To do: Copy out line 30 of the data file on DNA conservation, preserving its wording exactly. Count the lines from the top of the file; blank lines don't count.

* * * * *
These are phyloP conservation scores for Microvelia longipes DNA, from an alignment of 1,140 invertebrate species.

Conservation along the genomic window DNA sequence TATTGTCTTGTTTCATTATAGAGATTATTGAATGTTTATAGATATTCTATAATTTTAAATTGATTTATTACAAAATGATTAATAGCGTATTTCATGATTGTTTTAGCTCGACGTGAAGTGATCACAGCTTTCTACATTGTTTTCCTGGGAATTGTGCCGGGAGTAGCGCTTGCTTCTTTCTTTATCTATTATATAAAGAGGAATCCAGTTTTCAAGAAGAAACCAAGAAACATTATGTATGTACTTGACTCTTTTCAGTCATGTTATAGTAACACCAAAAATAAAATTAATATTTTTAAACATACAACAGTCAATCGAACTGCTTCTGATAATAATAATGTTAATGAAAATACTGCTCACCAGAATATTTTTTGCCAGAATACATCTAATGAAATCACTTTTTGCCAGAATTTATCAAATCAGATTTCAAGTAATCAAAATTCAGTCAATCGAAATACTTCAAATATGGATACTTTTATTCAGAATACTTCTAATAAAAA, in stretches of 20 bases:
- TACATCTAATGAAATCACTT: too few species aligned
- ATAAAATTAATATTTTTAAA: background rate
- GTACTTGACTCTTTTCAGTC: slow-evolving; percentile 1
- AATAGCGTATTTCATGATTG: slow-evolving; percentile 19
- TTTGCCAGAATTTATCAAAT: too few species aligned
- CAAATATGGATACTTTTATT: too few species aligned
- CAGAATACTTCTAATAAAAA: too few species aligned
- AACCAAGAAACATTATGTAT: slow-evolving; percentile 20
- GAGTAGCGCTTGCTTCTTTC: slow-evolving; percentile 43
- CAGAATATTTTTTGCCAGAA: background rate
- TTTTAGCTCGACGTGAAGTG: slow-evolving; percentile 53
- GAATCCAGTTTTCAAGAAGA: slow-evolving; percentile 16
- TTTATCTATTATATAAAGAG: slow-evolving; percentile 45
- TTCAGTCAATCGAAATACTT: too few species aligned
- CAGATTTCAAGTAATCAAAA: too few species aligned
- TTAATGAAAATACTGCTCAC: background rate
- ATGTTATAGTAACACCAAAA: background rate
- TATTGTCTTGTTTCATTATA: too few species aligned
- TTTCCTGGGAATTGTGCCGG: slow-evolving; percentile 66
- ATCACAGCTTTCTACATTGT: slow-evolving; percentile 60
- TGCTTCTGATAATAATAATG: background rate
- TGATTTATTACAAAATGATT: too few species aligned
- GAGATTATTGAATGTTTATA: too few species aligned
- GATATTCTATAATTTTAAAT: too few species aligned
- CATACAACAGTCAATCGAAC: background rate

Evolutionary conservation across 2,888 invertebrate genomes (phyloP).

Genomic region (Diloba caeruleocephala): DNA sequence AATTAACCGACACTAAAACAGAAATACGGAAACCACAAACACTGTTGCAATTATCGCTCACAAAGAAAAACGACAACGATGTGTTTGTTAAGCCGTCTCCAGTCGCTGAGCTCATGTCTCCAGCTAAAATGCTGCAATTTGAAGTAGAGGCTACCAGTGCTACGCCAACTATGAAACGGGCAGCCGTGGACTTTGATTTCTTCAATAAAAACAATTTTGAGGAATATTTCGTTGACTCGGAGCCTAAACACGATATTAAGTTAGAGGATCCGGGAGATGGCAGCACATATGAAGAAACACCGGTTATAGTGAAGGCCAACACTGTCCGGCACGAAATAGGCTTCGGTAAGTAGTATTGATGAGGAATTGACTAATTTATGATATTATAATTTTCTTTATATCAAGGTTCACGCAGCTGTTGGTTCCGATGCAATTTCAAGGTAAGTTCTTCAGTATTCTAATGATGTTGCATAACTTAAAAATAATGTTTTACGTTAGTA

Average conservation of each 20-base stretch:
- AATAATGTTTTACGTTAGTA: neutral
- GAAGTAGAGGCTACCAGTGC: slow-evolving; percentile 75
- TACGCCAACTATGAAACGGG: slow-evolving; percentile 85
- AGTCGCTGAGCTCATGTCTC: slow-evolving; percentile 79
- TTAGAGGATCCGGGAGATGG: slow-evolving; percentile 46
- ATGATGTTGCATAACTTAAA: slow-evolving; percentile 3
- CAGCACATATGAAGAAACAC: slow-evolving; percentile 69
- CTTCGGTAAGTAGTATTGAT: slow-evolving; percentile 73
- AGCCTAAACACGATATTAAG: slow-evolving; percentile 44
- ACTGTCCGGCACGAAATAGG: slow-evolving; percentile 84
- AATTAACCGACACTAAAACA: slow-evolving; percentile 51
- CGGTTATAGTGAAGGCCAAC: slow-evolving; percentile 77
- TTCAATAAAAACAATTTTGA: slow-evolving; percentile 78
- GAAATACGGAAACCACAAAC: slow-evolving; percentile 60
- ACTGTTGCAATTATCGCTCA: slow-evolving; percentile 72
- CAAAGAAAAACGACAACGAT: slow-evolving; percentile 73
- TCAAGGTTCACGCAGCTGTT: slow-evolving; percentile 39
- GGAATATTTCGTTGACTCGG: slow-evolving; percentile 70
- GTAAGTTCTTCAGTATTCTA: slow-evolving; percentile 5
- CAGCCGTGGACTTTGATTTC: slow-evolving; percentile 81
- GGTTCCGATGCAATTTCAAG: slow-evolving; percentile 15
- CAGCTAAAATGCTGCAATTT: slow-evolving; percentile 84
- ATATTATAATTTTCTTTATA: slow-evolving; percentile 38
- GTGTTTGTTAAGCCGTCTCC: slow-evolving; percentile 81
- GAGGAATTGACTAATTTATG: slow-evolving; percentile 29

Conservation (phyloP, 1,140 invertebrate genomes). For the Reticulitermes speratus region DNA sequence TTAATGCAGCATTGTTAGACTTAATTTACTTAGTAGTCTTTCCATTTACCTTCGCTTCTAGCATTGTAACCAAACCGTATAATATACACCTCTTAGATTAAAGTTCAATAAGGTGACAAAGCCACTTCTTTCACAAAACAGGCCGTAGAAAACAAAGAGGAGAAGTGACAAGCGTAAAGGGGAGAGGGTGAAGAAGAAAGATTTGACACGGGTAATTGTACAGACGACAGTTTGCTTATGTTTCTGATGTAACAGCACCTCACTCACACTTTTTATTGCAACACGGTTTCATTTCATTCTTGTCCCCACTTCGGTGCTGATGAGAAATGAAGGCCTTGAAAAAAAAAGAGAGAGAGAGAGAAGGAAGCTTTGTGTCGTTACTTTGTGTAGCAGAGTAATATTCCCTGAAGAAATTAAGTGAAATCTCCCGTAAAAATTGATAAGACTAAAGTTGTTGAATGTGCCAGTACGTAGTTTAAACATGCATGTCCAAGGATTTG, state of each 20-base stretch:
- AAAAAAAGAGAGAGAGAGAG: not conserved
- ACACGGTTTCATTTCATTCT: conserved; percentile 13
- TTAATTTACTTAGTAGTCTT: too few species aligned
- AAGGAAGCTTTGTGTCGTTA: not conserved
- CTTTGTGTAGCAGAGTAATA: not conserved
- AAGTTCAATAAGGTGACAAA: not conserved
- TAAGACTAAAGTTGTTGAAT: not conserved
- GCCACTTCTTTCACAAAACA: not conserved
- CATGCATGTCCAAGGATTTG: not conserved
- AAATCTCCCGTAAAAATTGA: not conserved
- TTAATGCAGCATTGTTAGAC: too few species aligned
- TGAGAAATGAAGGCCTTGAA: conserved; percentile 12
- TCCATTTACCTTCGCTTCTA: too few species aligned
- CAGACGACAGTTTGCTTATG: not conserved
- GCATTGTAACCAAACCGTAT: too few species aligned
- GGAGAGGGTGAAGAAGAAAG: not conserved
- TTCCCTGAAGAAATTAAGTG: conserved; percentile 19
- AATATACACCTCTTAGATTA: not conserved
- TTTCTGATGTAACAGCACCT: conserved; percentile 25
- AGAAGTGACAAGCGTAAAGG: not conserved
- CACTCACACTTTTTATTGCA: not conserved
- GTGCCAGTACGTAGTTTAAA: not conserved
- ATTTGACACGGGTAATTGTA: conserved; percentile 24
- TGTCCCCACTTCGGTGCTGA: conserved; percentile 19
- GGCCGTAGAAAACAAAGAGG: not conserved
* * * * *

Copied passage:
Average conservation of each 20-base stretch: